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[59] engaged, advanced from the first fire, and continued to drive the force in his front until night. Cleburne's division, of Hill's corps, which first reached the right, was ordered to attack immediately, in conjunction with the force already engaged. This veteran command, under its gallant chief, moved to its work after sunset, taking the enemy completely by surprise, driving him in great disorder for nearly a mile, and inflicting a very heavy loss. Night found us masters of the ground, after a series of very obstinate contests with largely superior numbers.

From captured prisoners and others we learned with certainty that we have encountered the enemy's whole force, which had been moving day and night since they first ascertained the direction of our march. Orders had been given for the rapid march to the field of all reinforcements arriving by railroad, and three additional brigades from this source joined us early next morning. The remaining forces on our extreme left, east of the Chickamauga, had been ordered up early in the afternoon, but reached the field too late to participate in the engagement of that day. They were ordered into line on their arrival, and disposed for a renewal of the action early the next morning. Information was received from Lieutenant-General Longstreet of his arrival at Ringgold and departure for the field. Five small brigades of his corps, about five thousand effective infantry, no artillery, reached us in time to participate in the action, three of them on the 19th and two more on the 20th.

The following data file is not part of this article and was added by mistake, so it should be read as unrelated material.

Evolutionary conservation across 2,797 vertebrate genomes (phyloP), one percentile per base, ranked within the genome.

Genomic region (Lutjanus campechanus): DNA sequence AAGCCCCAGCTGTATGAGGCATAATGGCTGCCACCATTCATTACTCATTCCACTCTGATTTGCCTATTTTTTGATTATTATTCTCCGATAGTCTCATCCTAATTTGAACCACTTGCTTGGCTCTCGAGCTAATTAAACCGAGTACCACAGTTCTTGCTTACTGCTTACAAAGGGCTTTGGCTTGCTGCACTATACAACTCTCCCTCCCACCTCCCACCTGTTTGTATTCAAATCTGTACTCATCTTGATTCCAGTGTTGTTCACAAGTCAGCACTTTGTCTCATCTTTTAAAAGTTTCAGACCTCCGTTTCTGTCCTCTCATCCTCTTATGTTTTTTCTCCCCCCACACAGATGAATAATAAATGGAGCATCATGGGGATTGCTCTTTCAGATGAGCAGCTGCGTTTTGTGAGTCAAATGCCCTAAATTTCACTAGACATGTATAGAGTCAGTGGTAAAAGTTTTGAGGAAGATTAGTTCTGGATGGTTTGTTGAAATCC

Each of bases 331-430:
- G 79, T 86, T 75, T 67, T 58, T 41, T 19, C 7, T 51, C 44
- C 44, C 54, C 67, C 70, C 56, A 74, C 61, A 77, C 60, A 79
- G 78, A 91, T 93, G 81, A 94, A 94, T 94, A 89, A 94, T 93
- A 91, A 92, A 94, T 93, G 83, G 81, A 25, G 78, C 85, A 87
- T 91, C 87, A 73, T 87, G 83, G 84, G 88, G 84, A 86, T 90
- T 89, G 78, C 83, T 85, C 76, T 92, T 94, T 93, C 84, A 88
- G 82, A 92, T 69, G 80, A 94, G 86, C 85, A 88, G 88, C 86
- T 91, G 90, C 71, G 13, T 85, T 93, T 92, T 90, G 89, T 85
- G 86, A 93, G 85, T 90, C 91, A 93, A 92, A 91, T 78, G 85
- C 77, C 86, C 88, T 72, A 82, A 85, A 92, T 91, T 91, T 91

Upon the close of the engagement on the evening of the 19th, the proper commanders were summoned to my camp fire, and there received specific information and instructions touching the disposition of the troops, and for the operations of the next morning. The whole force was divided for the next morning into two commands and assigned to the two senior Lieutenant Generals—Longstreet and Polk. The former to the left, where all his own troops were stationed, the latter continuing his command of the right. Lieutenant-General Longstreet reached my headquarters about 11 P. M., and immediately received his instructions. After a few hours' rest at my camp fire, he moved at daylight to his line, just in front of my position. Lieutenant-General Polk was ordered to assail the enemy on our extreme right at day-dawn on the 20th, and to take up the attack in succession, rapidly to the left. The left wing was to await the attack by the right; take it up promptly when made, and the whole line was then to be pushed vigorously and persistently against the enemy throughout its extent. Before the dawn of day, myself and staff were ready

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